In the absence of a resolution on shortages of medicines, explicit objection from Member States is required to prevent the Secretariat from proceeding with some of the problematic suggestions on future work, such as a global agreement on actions to diminish specific shortages as set out in its document.
Third World Network learned that the original proposal on shortages of medicines was proposed by the United States of America and South Africa. It proposed several potential measures to address the issue, including the lifting of price controls in force in many WHO Member States. The USA proposal stated: “More importantly long term solutions to these shortages must be sought. These could include dialogue with manufacturers, changes to policy related to numerous critical points such as possible lifting of price controls, exploration of pooled procurement or other approaches to increase production incentives where appropriate, modifications to procurement practices and developing sustainable local manufacturing capacity that can reliably step in and respond to specific needs where global producers have failed to do so”.
This proposal also proposed decision points as follows: “Discussion at the (Executive Board) with a view to develop decision points for action, recognizing the urgency of this emerging challenge to universal health coverage, linked to current work streams, and highlighting the need for concerted action in this regard, both by Member States and WHO”. The Secretariat’s document is silent on this proposal, seeking Member States to only take note of the document. Interestingly, the USA proposal suggests “modifications to procurement practices and developing sustainable local manufacturing capacity that can reliably step in and respond to specific needs where global producers have failed to do so”. However, the Secretariat’s document is silent on the suggestion of local production.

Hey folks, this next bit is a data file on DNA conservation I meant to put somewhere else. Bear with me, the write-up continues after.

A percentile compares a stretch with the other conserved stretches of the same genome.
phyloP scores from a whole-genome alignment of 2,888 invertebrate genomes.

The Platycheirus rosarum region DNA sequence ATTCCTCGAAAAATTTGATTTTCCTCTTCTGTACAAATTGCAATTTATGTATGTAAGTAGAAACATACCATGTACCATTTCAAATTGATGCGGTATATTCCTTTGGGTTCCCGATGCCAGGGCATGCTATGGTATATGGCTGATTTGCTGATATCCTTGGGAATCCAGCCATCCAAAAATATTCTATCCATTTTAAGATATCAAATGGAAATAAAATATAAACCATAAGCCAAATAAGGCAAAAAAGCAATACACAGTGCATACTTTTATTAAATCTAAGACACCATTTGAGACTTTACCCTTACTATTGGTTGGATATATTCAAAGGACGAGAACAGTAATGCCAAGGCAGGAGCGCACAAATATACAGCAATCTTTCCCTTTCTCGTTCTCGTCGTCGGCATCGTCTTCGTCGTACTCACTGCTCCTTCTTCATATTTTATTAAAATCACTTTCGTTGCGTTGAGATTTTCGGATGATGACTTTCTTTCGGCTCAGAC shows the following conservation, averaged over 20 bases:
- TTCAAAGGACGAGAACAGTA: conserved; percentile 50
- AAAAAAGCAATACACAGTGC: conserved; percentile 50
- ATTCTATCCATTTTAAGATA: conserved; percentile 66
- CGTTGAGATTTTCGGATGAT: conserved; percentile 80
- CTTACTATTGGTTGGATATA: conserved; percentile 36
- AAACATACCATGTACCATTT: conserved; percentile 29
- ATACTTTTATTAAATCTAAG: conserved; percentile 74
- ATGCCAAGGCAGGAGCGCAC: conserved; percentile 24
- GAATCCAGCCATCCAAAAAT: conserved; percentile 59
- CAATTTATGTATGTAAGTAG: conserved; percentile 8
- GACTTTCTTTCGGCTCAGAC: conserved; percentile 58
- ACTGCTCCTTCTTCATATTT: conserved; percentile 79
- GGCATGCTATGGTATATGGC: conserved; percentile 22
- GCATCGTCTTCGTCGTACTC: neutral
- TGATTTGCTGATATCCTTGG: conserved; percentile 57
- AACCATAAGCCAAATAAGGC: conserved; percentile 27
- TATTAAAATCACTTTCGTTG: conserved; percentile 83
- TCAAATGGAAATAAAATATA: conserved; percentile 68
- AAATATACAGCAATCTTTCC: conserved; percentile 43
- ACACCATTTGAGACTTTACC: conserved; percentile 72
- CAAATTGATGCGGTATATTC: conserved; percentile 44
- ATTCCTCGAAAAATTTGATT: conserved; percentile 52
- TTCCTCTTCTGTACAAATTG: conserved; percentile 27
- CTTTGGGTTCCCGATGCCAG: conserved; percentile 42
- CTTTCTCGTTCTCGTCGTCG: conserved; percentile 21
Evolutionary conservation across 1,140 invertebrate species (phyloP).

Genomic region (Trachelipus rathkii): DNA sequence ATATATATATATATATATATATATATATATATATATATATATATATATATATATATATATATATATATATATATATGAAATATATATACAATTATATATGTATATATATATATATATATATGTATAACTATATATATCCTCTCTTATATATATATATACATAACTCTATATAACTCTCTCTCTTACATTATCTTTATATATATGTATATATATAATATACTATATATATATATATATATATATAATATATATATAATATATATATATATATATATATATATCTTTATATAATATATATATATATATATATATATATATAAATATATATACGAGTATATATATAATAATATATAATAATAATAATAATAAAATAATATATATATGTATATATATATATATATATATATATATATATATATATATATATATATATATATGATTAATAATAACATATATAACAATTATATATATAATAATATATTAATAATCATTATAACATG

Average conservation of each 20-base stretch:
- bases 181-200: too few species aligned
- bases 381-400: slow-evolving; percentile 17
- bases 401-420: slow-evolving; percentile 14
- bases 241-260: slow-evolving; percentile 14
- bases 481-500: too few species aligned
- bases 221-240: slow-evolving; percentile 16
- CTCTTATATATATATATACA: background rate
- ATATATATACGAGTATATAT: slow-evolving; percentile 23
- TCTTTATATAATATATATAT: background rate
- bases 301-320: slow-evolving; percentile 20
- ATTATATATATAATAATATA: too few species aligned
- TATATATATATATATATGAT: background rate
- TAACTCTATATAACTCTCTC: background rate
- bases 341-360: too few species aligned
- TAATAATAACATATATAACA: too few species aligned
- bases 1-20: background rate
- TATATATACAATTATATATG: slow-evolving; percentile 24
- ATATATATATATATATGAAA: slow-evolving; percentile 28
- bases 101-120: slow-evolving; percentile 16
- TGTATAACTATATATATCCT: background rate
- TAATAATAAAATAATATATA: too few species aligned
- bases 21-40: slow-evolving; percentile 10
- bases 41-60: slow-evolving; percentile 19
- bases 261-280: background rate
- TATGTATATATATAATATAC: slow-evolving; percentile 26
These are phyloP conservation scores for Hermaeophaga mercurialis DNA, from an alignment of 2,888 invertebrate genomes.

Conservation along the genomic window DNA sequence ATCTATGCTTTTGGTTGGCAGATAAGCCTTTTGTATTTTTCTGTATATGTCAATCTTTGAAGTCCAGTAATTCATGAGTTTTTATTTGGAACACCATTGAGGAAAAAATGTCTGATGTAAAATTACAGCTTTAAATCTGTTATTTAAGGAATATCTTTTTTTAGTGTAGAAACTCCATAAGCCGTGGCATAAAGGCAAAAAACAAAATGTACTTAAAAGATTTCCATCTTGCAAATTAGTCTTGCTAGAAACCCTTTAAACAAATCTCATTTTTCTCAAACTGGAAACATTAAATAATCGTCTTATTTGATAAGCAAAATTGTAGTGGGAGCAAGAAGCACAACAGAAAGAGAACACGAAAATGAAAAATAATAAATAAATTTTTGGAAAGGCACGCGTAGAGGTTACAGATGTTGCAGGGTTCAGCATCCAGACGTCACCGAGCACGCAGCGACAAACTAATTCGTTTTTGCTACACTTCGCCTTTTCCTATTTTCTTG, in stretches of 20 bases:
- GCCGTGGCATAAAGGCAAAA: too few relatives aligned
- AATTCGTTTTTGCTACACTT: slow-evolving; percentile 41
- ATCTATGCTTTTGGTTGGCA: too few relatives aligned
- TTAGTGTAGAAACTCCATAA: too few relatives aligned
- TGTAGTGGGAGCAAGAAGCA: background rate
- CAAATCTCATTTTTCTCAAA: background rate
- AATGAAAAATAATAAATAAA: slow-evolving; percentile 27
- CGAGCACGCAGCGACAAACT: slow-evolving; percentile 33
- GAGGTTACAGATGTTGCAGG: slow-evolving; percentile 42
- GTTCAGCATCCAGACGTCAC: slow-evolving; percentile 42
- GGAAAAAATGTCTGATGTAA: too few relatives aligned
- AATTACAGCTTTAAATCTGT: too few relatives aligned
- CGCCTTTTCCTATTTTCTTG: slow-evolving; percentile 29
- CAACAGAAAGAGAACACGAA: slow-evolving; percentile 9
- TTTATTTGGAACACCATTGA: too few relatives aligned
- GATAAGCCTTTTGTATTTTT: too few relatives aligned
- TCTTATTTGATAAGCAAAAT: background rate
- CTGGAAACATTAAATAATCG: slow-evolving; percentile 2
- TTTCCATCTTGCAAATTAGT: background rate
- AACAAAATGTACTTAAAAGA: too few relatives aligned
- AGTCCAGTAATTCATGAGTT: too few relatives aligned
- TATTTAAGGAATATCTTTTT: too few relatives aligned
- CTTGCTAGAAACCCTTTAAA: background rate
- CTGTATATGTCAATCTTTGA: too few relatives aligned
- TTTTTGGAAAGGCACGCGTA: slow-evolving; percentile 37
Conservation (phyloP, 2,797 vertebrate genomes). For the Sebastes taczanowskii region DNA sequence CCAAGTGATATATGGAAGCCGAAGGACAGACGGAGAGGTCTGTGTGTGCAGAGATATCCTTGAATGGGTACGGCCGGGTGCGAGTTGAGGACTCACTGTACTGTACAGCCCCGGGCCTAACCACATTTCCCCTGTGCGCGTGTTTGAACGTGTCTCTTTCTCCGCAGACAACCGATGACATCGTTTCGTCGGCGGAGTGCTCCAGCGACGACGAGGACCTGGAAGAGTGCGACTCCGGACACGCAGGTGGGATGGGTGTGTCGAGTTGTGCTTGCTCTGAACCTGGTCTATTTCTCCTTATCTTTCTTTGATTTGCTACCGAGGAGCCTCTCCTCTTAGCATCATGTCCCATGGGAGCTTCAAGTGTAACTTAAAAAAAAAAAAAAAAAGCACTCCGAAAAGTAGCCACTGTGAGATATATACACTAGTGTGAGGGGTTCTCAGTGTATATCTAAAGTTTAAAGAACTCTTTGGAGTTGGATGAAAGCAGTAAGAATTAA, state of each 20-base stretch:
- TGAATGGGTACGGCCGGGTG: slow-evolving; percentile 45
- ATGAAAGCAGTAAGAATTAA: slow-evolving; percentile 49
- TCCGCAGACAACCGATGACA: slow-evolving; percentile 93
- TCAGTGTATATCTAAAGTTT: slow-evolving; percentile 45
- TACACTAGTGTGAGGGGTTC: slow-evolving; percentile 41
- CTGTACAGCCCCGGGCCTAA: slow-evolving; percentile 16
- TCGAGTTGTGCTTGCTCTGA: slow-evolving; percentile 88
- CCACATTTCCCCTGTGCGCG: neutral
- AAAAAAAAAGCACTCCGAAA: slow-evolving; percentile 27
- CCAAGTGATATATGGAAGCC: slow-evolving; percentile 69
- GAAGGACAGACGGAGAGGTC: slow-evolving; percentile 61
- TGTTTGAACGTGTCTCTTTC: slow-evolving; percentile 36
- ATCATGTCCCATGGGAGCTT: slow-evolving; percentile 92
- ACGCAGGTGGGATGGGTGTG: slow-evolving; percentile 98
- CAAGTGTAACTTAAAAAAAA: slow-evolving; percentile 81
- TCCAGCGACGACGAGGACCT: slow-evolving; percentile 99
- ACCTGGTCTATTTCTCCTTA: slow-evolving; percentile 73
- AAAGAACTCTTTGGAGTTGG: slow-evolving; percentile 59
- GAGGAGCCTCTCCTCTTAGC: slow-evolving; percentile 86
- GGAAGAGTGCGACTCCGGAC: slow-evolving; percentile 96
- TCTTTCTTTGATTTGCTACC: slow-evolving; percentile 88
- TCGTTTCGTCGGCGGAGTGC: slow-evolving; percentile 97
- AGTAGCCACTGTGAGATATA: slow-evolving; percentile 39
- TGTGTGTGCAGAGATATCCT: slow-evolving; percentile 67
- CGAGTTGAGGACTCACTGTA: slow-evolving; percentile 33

Similarly, the Secretariat’s document is also silent on the two-day Consultation on Managing Global Stock-Outs of Essential Medicines held on 8-9 December 2015. The concept note of the consultation suggested the same solution as contained in the Secretariat’s document. The concept note proposed: “Whether it is possible to identify a core set of medicines that there is international agreement about ‘preserving’ could be investigated. For example, it is hard to imagine what would happen to the treatment of many oncological and immunological conditions without methotrexate – yet this is a product that has been reported as in short supply repeatedly. Would an agreed global minimum price that is commercially attractive help keep it on the market? How would such a price be set?”
One observer remarked with concern that the Secretariat’s document based on the USA proposal shows that big pharma is making the next move to grab the global generic market.